The illumination system may include various types of optical components, such as refractive, reflective, magnetic, electromagnetic, electrostatic or other types of optical components, or any combination thereof, to direct, shape, or control radiation.
The support supports, e.g. bears the weight of, the patterning device. It holds the patterning device in a manner that depends on the orientation of the patterning device, the design of the lithographic apparatus, and other conditions, such as for example whether or not the patterning device is held in a vacuum environment. The support can use mechanical, vacuum, electrostatic or other clamping techniques to hold the patterning device. The support may be a frame or a table, for example, which may be fixed or movable as required. The support may ensure that the patterning device is at a desired position, for example with respect to the projection system. Any use of the terms “reticle” or “mask” herein may be considered synonymous with the more general term “patterning device.”
The term “patterning device” used herein should be broadly interpreted as referring to any device that can be used to impart a radiation beam with a pattern in its cross-section such as to create a pattern in a target portion of the substrate. It should be noted that the pattern imparted to the radiation beam may not exactly correspond to the desired pattern in the target portion of the substrate, for example if the pattern includes phase-shifting features or so called assist features. Generally, the pattern imparted to the radiation beam will correspond to a particular functional layer in a device being created in the target portion, such as an integrated circuit.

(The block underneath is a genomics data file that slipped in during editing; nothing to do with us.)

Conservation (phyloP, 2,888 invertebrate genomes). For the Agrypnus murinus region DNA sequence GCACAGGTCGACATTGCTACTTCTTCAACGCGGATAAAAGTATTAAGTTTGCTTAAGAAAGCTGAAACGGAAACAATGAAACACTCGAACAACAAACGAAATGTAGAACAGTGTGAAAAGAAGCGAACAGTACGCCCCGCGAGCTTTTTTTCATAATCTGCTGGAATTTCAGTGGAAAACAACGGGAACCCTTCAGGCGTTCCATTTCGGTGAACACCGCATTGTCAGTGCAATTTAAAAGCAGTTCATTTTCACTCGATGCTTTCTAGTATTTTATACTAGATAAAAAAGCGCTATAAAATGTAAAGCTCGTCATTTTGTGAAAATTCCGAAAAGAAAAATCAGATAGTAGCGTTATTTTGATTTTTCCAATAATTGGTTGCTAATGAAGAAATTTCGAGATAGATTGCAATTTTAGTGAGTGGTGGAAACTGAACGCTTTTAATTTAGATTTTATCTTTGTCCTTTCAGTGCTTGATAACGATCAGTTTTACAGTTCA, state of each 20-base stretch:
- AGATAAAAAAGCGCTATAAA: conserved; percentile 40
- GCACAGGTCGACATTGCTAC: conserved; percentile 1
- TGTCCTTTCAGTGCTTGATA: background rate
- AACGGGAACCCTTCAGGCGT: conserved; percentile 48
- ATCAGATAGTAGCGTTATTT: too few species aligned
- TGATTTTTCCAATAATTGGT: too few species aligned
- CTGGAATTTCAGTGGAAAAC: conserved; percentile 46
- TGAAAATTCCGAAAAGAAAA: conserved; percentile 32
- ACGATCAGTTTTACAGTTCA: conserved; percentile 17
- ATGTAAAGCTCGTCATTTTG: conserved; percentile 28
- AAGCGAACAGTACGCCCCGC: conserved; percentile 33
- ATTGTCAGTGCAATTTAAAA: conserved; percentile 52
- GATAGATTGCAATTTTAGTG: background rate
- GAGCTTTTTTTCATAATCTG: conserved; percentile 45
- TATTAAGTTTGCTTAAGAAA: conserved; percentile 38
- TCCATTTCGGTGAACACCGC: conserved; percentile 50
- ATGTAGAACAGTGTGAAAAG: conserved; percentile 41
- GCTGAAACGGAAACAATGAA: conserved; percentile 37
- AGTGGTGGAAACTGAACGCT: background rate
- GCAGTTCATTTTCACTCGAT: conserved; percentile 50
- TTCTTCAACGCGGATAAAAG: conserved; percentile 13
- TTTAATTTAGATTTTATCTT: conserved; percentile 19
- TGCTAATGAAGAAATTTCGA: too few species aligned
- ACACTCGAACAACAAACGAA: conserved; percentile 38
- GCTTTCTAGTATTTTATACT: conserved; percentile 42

The patterning device may be transmissive or reflective. Examples of patterning devices include masks, programmable mirror arrays, and programmable LCD panels. Masks are well known in lithography, and include mask types such as binary, alternating phase-shift, and attenuated phase-shift, as well as various hybrid mask types. An example of a programmable mirror array employs a matrix arrangement of small mirrors, each of which can be individually tilted so as to reflect an incoming radiation beam in different directions. The tilted mirrors impart a pattern in a radiation beam which is reflected by the mirror matrix.
The term “projection system” used herein should be broadly interpreted as encompassing any type of projection system, including refractive, reflective, catadioptric, magnetic, electromagnetic and electrostatic optical systems, or any combination thereof, as appropriate for the exposure radiation being used, or for other factors such as the use of an immersion liquid or the use of a vacuum. Any use of the term “projection lens” herein may be considered as synonymous with the more general term “projection system”.
As here depicted, the apparatus is of a transmissive type (e.g. employing a transmissive mask). Alternatively, the apparatus may be of a reflective type (e.g. employing a programmable mirror array of a type as referred to above, or employing a reflective mask).
The lithographic apparatus may be of a type having two (dual stage) or more substrate tables (and/or two or more mask tables). In such “multiple stage” machines the additional tables may be used in parallel, or preparatory steps may be carried out on one or more tables while one or more other tables are being used for exposure.
The lithographic apparatus may also be of a type wherein at least a portion of the substrate may be covered by a liquid having a relatively high refractive index, e.g. water, so as to fill a space between the projection system and the substrate. An immersion liquid may also be applied to other spaces in the lithographic apparatus, for example, between the mask and the projection system. Immersion techniques are well known in the art for increasing the numerical aperture of projection systems. The term “immersion” as used herein does not mean that a structure, such as a substrate, must be submerged in liquid, but rather that liquid is located, for example, between the projection system and the substrate during exposure.
The illuminator IL may include an adjuster AD to adjust the angular intensity distribution of the radiation beam. Generally, at least the outer and/or inner radial extent (commonly referred to as σ-outer and σ-inner, respectively) of the intensity distribution in a pupil plane of the illuminator can be adjusted. In addition, the illuminator IL may include various other components, such as an integrator IN and a condenser CO. The illuminator may be used to condition the radiation beam, to have a desired uniformity and intensity distribution in its cross-section.